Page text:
It isn’t easy to walk and eat at the same time. That’s why Dr. David Murdy, weight management specialist at SSM Health St. Mary’s Hospital-Janesville, believes providing awareness of Rock County’s many trails could help people shed some pounds.
The Rock County Public Health Department and Rock County Trail Coalition received a $5,000 grant from SSM Health System to create a comprehensive map of pedestrian trails in Rock County. The partners hope promoting the trails will help people get active and combat the county’s growing obesity rates.
Murdy met his wife, Karen, on a trail in Rock County 30 years go. The couple continues to use the trails to stay in shape.
The Murdys help people who struggle with being overweight and obese at SSM Health St. Mary’s Hospital in Janesville. Karen is an exercise physiologist at the hospital.
“We have a lot of parks and trails that link from park to park for walking or biking or other purposes,” David Murdy said. “I think if people would make greater use of them, they would get away from screens and get off the couch.”
Once finished, trail maps will be available online and in print form, said Dean Paynter, president of the trail coalition.
The online map will include links to existing maps on other city and town websites, giving viewers access to maps across the county on one web page, Paynter said.
The digital version will be available on websites for the trail coalition, the Rock County Tourism Council and the Janesville Area Convention and Visitors Bureau, said Christine Rebout, the bureau’s executive director. Physical maps will be available at visitors centers, trailheads and tourism bureaus, Paynter and Rebout said.
The maps are in the design phase. Abby Diehl, health educator at the Rock County Public Health Department, estimates they will be ready in mid-August.
As of now, there is no complete map of county trails, Diehl said.
Obesity in Rock County
Rock County is the second most obese county in Wisconsin, according to County Health Rankings & Roadmaps, a program led by the Robert Wood Johnson Foundation and the University of Wisconsin Population Health Institute.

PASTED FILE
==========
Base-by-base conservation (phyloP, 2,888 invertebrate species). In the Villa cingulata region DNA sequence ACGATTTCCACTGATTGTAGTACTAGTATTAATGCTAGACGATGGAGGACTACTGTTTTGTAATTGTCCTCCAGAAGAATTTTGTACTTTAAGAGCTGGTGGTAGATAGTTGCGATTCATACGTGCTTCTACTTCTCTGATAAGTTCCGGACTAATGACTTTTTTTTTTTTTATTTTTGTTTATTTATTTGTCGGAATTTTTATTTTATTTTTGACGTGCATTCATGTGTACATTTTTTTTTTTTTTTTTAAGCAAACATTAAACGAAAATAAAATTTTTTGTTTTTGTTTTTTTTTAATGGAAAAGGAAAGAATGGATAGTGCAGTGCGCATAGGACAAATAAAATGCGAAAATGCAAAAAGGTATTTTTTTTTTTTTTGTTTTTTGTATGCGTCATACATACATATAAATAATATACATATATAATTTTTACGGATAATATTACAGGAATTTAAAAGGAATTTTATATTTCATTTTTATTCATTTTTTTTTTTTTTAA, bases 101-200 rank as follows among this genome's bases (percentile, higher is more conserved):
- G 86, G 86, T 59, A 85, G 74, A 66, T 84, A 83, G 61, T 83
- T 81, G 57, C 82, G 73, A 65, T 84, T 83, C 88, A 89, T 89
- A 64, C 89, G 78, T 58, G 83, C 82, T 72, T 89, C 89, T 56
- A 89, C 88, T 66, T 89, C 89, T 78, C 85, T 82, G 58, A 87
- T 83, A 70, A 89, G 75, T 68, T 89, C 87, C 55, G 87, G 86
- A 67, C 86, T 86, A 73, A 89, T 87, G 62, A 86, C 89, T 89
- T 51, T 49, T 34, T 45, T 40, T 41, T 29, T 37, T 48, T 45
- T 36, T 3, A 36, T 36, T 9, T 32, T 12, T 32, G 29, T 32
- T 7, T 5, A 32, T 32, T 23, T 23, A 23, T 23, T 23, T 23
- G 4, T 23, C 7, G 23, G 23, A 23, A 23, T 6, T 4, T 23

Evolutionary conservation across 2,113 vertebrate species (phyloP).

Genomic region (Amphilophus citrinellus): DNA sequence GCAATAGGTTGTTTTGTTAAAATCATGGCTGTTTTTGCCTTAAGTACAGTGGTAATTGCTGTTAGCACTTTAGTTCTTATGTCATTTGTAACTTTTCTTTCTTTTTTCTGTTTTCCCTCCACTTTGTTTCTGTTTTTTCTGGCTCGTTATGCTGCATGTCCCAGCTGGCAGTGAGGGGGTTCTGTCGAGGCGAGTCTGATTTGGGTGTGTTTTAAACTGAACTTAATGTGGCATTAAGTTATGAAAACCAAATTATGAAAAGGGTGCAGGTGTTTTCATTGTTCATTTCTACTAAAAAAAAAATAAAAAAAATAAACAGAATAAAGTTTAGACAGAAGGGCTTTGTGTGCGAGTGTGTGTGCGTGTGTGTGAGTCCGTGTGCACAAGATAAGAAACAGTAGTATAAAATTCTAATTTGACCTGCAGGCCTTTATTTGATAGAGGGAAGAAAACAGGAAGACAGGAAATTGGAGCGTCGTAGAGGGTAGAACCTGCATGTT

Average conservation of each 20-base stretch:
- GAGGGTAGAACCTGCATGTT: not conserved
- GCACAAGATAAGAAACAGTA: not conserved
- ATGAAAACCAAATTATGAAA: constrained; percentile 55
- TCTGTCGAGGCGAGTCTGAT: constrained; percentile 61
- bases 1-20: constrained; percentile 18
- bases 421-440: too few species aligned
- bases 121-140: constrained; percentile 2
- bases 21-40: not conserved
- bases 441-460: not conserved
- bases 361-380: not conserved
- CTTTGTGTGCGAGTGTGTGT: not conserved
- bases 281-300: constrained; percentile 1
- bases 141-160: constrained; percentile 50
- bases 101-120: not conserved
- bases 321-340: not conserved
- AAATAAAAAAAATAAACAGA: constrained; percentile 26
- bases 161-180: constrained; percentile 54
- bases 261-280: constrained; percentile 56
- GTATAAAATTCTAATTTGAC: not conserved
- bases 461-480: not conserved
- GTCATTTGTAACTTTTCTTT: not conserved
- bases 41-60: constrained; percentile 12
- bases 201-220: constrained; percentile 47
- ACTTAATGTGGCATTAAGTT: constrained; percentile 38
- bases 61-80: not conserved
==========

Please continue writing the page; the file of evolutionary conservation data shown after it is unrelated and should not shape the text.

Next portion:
As of 2013, 37 percent of adults ages 20 and older in Rock County are diagnosed as obese, according to the county health rankings. The state obesity rate is 30 percent, according to the rankings.
Obesity is defined as having a body mass index (BMI) of 30 or more. BMI is a measure of a person’s weight-to-height ratio.
Adults with a BMI of 26 or higher are considered overweight. When the percentages for those in Rock County who are overweight and obese are combined, the number comes in at 67 percent, according to the county health rankings.
Growing dependency on technology could be a cause for obesity concerns, said David Pluymers, assistant director of the Rock County Public Health Department.
“It’s probably something that’s going to take us a long time to change the trend,” Pluymers said. “The first thing we probably need to do is stop our progress in the wrong direction.”
Twenty-two percent of Rock County’s population is considered physically inactive by the county health rankings. That is 2 percent higher than the state average.
While nearly a quarter of the county is considered inactive, the county health rankings report 87 percent of the county has adequate access to locations for physical activity. Rock County ranks 10th in the state for access to opportunities for exercise.
The trails in Rock County help people who are not currently active to start at a rate with which they would be comfortable, David Murdy said. He recommends 30 minutes of daily activity most days to maintain weight and 45 minutes daily for weight loss.
The first step to getting active is finding time to fit it into a daily routine, he said. Once people commit to adding regular exercise into their lifestyle, then they can worry about increasing intensity.
Angie Sullivan, community education specialist for SSM Health, said having access to trails can help anyone get active, regardless of fitness level.
“It could be, for that person, trying to get off the couch and walk five minutes,” she said. “Then it can be for the elite athlete trying to get a 15-20 mile run in. It’s really for anybody that can use that and take their fitness to the next level.”
Proposals for grants from SSM Health had to address one of three areas: fall prevention for the elderly, smoking or obesity. The mapping proposal was a good fit for the available funds, Sullivan said.
Creating equal opportunities for healthy living drove the grant selection process, she said.
Obesity affects people from all income levels almost evenly in Rock County, Diehl said.
All the trails in the county are free to use, which was important to Diehl and Sullivan.
“We really wanted to hit on health equity and that obesity doesn’t really discriminate based on income level or race or ethnicity,” Diehl said. “It’s pretty widespread through Rock County, and these trail maps really provide a free resource for people to engage in physical activity at no cost.”
Maps will be available in English and Spanish. Printing them in both languages was a key factor in awarding the grant, Sullivan said.
Safety in every season
People are more active when they exercise with a partner or team, David Murdy said. He encourages friends and families—especially families with children—to hit the trails together.
Going out with another person or group also can increase safety, Sullivan said. Paynter said trail safety guidelines will be on the maps.
The trails can be a resource for fitness year-round despite Wisconsin’s harsh winters Diehl said. Cross-country ski trails—including those at Rockport Park in Janesville—are open during winter, and cross-country skis can be rented from the Janesville Parks and Recreation Department office.
The city park and recreation department and the Rock County Parks Department also offer snowshoe rentals for use on plowed trails.